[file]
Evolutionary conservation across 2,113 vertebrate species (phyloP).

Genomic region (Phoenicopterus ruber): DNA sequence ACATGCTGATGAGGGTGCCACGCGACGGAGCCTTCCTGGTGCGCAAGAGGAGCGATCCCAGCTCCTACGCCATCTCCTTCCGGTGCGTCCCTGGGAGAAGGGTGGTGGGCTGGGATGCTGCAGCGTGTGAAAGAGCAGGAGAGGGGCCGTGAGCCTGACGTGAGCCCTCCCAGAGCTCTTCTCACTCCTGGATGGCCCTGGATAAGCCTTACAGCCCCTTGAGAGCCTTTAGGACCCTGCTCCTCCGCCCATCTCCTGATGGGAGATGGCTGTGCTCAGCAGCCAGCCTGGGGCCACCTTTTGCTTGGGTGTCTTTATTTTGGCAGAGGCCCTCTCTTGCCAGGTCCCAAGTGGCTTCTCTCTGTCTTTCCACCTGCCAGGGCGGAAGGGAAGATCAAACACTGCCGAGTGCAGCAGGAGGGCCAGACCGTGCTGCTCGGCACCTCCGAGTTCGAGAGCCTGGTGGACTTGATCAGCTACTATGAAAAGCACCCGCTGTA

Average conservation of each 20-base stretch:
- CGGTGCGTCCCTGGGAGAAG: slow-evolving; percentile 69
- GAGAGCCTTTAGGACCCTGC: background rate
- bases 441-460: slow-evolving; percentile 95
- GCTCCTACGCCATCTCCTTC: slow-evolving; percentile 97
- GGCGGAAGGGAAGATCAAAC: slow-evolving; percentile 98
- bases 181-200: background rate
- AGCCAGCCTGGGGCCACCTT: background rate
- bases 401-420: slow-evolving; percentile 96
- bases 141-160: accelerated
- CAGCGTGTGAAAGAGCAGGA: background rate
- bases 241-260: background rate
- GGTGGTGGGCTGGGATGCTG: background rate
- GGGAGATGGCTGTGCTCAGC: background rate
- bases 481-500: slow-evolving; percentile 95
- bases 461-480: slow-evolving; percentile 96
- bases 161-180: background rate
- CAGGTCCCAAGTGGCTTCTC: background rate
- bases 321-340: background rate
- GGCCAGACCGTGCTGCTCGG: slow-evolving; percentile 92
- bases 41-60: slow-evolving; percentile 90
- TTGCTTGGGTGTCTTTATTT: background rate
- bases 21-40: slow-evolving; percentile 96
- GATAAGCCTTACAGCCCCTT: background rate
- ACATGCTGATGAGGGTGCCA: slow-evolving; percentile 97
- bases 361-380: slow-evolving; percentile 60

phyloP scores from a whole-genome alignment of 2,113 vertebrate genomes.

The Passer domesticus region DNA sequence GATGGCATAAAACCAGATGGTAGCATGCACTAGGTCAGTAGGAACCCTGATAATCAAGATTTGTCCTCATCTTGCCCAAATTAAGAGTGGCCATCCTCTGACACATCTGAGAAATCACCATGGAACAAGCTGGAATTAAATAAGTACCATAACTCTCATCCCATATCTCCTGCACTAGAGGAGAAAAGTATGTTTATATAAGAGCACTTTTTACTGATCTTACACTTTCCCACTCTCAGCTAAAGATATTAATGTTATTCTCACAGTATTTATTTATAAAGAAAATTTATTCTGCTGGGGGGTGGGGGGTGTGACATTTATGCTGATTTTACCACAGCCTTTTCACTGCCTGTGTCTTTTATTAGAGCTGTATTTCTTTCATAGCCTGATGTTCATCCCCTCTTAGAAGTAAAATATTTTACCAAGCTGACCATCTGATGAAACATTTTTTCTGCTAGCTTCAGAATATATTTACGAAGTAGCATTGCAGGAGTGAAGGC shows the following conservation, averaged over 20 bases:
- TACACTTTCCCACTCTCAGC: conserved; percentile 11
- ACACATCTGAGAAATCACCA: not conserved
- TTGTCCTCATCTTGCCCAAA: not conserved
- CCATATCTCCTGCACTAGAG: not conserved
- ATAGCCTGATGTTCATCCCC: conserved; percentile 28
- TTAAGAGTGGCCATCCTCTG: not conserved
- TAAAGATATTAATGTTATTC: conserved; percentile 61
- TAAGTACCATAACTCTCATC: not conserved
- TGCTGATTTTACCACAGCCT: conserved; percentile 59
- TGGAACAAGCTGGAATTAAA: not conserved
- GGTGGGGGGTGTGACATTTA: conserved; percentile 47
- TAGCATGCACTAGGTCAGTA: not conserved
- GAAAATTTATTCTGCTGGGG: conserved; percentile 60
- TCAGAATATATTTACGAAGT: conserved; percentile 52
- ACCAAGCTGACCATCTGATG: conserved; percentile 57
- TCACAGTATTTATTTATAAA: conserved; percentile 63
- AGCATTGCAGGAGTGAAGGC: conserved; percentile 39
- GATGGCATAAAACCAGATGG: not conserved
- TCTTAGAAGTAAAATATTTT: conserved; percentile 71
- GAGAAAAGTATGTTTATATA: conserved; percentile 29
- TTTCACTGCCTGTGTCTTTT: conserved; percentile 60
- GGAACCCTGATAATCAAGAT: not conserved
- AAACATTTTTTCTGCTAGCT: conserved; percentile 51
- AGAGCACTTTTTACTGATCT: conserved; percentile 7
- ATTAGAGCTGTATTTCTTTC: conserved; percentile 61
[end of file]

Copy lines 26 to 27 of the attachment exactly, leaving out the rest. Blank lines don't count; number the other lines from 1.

- GATAAGCCTTACAGCCCCTT: background rate
- ACATGCTGATGAGGGTGCCA: slow-evolving; percentile 97